“The EDC program gives students a unique hands-on experience in engineering,” says Mallory Hammock, a sophomore chemical engineering major from Centennial, Colo. “EDC also gives us the unique opportunity to ask, ‘Could I do this for the rest of my life?’ And if the answer is yes, then you know you’re heading down the right career path.”
As a first-year student Hammock worked on Team Super Bubble, a project to “develop bubble gums that blow larger bubbles than those currently on the market,” according to the team’s June 2006 report. The trick is to come up with consistent testing procedures for a bubble gum–blowing machine and for “live” human testers.
“Working with the Super Bubble project was especially insightful,” says Hammock, “because it allowed me to work with a project that was specific to my field of study, applying both my knowledge of chemistry and my engineering skills to solve a real-world problem.”
EDC is part of Northwestern’s Institute for Design Engineering and Applications, which aims to educate world-class design engineers by combining creativity with engineering rigor, working in cross-disciplinary teams and communicating effectively to diverse audiences. It also helps students create engineering design portfolios that reflect on their undergraduate work and showcase their abilities.
As the students progress as undergraduates, the engineering and design problems presented by IDEA become more complex, but the rewards are greater. “As the students get more engineering depth,” says Ed Colgate, IDEA director and professor of mechanical engineering, “we can do more creative things with design.”
For instance, the McCormick-sponsored Engineers for a Sustainable World’s Solar Recharge team worked on a project in the isolated village of Santo Domingo, Panama, to help small-scale ranchers protect their cattle from wild animal attacks.
The village does not have electric lines, but with help from a local nonprofit, ranchers deployed electric fencing systems powered by car batteries. However, the batteries must be recharged in Panama City, a costly and time-consuming process for the ranchers. The Northwestern team is designing and will help implement solar power systems for the ranchers.
These projects, like many others, push the students well beyond their own comfort zones. High-achieving students have a familiar set of skills that “don’t always work in the world of ambiguity,” says Ann McKenna, IDEA’s associate director of design education. “Students are being asked to be engineers to solve a problem, not do an artificial class project.”
McKenna is proud of the engineering design portfolios, which showcase the students’ design projects and include a reflective essay. McKenna says this involves “taking what you’ve done and reflecting on it, asking yourself where you want to go.”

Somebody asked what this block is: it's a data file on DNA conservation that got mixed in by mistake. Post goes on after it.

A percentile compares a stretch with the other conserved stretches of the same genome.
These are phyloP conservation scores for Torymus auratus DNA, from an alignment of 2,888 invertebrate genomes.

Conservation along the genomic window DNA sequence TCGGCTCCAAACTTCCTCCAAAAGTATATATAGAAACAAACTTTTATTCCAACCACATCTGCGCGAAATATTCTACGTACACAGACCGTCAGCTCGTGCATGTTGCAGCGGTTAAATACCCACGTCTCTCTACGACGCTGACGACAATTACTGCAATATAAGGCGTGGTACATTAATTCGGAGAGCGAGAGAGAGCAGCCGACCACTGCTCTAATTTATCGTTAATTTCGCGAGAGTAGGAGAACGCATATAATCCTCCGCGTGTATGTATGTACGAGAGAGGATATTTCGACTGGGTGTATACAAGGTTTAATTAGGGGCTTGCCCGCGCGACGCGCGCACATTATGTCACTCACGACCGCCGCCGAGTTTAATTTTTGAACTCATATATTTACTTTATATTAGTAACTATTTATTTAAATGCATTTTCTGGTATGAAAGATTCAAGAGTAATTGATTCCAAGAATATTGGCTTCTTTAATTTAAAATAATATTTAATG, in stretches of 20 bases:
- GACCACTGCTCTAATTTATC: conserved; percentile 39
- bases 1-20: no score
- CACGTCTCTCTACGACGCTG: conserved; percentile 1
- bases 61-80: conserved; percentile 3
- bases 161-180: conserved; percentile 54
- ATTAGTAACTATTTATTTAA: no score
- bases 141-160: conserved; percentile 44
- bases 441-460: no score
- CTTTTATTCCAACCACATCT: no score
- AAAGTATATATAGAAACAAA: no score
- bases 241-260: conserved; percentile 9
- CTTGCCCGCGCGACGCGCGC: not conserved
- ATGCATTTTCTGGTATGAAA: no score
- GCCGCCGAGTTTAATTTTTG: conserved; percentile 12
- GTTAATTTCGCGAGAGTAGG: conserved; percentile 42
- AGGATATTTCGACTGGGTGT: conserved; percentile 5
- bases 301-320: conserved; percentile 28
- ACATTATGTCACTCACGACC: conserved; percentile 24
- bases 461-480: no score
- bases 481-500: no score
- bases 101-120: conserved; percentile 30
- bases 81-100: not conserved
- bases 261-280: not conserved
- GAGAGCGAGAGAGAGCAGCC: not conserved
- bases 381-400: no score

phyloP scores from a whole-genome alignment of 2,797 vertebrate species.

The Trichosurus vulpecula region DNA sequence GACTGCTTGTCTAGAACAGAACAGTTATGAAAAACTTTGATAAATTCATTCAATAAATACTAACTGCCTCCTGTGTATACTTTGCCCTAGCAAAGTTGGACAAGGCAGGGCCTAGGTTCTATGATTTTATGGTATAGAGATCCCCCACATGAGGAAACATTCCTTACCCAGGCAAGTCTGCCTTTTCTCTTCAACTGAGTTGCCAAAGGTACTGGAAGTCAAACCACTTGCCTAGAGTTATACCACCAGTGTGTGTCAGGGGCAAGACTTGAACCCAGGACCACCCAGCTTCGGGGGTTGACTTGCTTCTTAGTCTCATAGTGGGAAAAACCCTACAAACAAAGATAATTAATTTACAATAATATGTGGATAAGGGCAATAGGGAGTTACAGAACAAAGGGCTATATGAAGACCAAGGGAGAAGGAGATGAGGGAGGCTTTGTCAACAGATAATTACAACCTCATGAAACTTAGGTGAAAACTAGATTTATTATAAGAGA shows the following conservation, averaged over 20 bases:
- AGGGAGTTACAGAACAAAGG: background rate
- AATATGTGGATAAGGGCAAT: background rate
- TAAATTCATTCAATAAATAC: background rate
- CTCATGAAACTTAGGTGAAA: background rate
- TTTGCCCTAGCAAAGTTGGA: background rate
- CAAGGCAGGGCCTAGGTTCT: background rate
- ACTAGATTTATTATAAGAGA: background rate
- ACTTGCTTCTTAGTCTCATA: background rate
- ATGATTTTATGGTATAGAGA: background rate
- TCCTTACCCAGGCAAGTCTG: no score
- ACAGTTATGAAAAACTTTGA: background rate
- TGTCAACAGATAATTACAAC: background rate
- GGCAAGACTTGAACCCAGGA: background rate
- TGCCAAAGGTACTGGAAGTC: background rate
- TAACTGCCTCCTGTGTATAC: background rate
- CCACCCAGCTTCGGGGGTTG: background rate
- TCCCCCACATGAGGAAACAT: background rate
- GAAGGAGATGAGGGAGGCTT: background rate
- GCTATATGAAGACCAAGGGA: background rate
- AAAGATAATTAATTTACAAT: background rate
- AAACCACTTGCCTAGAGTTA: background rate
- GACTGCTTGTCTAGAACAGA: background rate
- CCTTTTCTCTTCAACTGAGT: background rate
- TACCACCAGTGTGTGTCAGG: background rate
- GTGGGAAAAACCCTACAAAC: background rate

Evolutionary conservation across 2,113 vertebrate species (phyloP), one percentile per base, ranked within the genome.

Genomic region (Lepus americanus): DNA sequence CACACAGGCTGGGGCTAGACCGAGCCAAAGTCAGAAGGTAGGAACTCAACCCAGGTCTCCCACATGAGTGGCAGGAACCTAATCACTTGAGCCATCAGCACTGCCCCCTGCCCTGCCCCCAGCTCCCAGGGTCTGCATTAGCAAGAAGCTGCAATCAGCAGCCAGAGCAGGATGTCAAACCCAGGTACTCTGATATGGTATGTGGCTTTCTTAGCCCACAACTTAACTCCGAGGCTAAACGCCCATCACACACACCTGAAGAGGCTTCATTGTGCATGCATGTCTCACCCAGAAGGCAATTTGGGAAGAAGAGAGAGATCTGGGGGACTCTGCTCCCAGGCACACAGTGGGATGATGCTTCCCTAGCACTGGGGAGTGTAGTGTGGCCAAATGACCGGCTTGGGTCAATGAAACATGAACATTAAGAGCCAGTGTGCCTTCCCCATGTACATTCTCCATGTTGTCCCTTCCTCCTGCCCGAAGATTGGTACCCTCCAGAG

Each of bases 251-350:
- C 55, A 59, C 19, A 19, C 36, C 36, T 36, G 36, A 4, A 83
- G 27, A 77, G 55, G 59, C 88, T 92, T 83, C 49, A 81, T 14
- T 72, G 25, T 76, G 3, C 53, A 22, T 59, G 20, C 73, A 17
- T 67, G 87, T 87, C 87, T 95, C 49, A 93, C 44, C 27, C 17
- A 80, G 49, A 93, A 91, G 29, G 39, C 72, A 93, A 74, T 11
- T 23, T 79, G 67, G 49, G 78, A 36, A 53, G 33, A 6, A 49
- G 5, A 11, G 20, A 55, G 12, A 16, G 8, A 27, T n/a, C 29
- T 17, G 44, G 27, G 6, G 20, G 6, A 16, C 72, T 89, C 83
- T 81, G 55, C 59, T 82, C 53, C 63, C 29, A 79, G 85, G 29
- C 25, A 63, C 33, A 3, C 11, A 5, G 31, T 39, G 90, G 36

These practical design projects and experiences are part of a bigger plan.
“From my perspective, IDEA is much less about ‘real-world’ experience and much more about learning to think in a certain way,” says Colgate. “Engineering is this oddball discipline that doesn’t seem to claim its own intellectual high ground. Instead, it seems like a mongrel: part science with its emphasis on analytical thought, part pure art with its emphasis on creative thought, part business with its emphasis on working in the real world. … The engineer we wish to educate will be steeped in and skilled at the basic sciences and mathematics but will willingly embrace a larger context and work effectively within that context.”
RIC medical director Elliot Roth takes a visitor on a tour of the 18-story institute located amid other Northwestern buildings in downtown Chicago. The RIC is a hospital, a rehab center, a home for several specialized clinics, a collection of community outreach programs and an advanced medical research center rolled into one building.
“A lot of the research at RIC is engineering research applied to people with disabilities,” says Roth, Paul B. Magnuson Professor of Physical Medicine and Rehabilitation and chair of the department at the Feinberg School of Medicine. “We apply engineering principles to the study of movement of people with disabilities.”
Well beyond the work with softball teams and ponytails, Northwestern’s collaboration between engineering and medical research is beginning to offer devices that will help patients for years to come.
For instance, the NÜberwalker project, which has been developed by successive teams of IDEA students since 2003, recently received the da Vinci Award from the Michigan Chapter of the National Multiple Sclerosis Society for innovations in helping people with disabilities.
The NÜberwalker, a project developed with RIC and supported by a federal grant from the U.S. National Institute on Disability and Rehabilitation Research, is a body-weight supported treadmill training system that can be used with in-home rehabilitation for patients with spinal cord injuries or other gait disabilities. Its frame is placed over the treadmill and supports the body weight through a system of bungee cords tensioned by a motor.
Another federally funded joint project with the RIC involves developing a finger trainer for stroke survivors and other patients. Therapy allows patients to develop gross motor skills, but many want to redevelop typing, writing and sewing skills. Therapists need a device that stroke survivors can use at home to continue strengthening their fingers between therapy sessions.
“A large number of stroke patients regain gross hand control but have no good program or equipment to help them regain individual digitations and finer motor control,” says Bob Shaw (McC70, KSM81), an adviser to the finger trainer team who co-owned a medical device company for 29 years. “The aim is to allow the millions of stroke patients to regain use of a keyboard in a ‘normal’ fashion.”
He hopes to have a prototype ready for patient testing in the current academic year.
NÜberwalkers and finger trainers and all the other joint projects between McCormick and RIC leave even close observers amazed at the progress and breathless in anticipation of what might come next. But one thing is clear: The relationships that have been built between the students and rehabilitation clients are already paying dividends. The students learned to listen to the clients during the design process and go back to the drawing board to improve the products to better meet client needs.
No one is more surprised by these results than Roth. “Frankly, all I thought I was doing was getting them to think about rehabilitation and disability,” says Roth. The practical products developed as a result of this collaboration are an unintended benefit for everyone.
“And it’s shown how much good engineers value listening to their clients,” says Roth. “Only we call them patients.”
Dan Cattau is a Chicago-area freelance writer.